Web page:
Wednesday, January 29, 2014

Department Trip to Cuba

Right after finals week the Political Science Department is headed to Cuba!  Department Chair Dr. Chuck Moran and I will be leading a group of students, alumni, and friends of the university to the island nation.

We will depart on May 20 and stay in country until May 28.  While there we will spend time in Old Havana and Trinidad, as well as visit the Escambray Mountain Range.  

Cuba is of great interest to students of political science because of its revolutionary past and its promising future.  It is of course the location of the Cuban Revolution led by Che Guevera and Fidel Castro.

From an American political perspective, few figures loomed so large over the height of the Cold War.  These men grew into symbols of both the specter of anti-capitalist socialization and the international boogeyman of communist expansion.  

Cuba was where JFK’s failed Bay of Pigs debacle took place, as well as the backdrop for the Cuban Missile Crisis.  No closer has humanity come to destroying itself than those tension filled days in October of 1962.

For now Cuba stands as a country in transition from a closed economy to a blossoming member of the world community.  While the small nation’s fate is not yet written, and the winds of change might at least temporarily stall forward progress, it seems as if the country is opening up its borders.  Likewise, the world community is embracing Cuba.  In a few years Cuba will likely have changed substantially into something quite different than what it is today.  This is a once in a lifetime chance to visit a culture that only now opening its arms to its neighbors.

On a personal note, this trip is meaningful to me as a Rockhurst political science alum.  While a student here I traveled to China, Hong Kong, Israel, and Russia with Dr. Moran and Dr. Frank Smist of the political science department.  It is a joy to be making this voyage with students of my own as a member of the faculty.  I invite anyone who has an interest in this joining myself and Dr. Chuck Moran on this journey to contact me at  Initial deposits are due on February 20th, so don’t delay!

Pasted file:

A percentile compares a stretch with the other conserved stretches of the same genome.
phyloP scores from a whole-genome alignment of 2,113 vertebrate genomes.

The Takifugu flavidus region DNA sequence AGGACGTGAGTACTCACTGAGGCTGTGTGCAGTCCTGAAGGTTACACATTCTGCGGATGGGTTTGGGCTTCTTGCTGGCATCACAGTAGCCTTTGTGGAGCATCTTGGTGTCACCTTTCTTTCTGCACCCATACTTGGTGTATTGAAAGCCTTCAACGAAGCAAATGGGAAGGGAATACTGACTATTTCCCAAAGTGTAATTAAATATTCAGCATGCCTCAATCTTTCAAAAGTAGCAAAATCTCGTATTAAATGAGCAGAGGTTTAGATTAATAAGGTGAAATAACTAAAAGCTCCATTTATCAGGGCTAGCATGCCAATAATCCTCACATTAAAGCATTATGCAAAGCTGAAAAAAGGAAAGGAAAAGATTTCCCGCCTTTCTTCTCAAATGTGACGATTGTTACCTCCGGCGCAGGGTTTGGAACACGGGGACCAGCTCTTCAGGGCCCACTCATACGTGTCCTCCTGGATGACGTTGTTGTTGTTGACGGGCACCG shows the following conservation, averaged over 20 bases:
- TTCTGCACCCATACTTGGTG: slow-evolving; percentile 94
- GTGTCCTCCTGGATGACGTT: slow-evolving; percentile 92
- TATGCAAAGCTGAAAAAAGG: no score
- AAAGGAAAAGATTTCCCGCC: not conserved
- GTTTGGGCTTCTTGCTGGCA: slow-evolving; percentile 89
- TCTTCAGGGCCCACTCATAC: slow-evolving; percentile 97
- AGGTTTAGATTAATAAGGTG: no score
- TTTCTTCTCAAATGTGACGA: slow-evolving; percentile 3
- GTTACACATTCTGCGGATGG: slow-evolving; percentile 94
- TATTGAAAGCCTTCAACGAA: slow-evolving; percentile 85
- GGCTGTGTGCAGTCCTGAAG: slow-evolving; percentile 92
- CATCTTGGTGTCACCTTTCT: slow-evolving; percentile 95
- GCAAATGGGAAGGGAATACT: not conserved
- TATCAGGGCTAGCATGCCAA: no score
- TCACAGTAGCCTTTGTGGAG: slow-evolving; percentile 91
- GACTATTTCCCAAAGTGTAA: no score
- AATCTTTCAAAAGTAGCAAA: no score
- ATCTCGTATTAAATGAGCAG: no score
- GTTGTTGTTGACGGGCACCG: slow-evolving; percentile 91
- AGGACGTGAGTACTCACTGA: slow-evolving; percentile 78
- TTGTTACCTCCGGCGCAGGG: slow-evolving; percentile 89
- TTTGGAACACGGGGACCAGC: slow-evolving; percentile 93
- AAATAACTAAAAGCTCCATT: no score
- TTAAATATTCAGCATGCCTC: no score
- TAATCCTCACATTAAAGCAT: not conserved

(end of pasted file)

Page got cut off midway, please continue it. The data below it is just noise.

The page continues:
Tuesday, January 21, 2014

AHA Conference in D.C.

Each semester I get the joy of meeting “new” students to teach.  I use quotation marks because Rockhurst is a small enough place that I have had many of them in classes before, or perhaps I’ve been on a service trip with them or serve as their academic adviser.  Even if the mix of faces is a blend of new people and the familiar, the group dynamic of the classroom is always unique.  

Not to mention the subject matter.  Because we have a small department I have the privilege of rotating through a variety of course topics.  This journey through different ideas keeps my teaching job fresh!   I can’t imagine spending a career teaching say an introductory course and one or two upper level seminars.  While it can be challenging to keep up with such a broad scope of subject matter, I feel very intellectually alive by the dynamic.  Yet there is one commonality I have come to see across the subtopics of my discipline: history matters.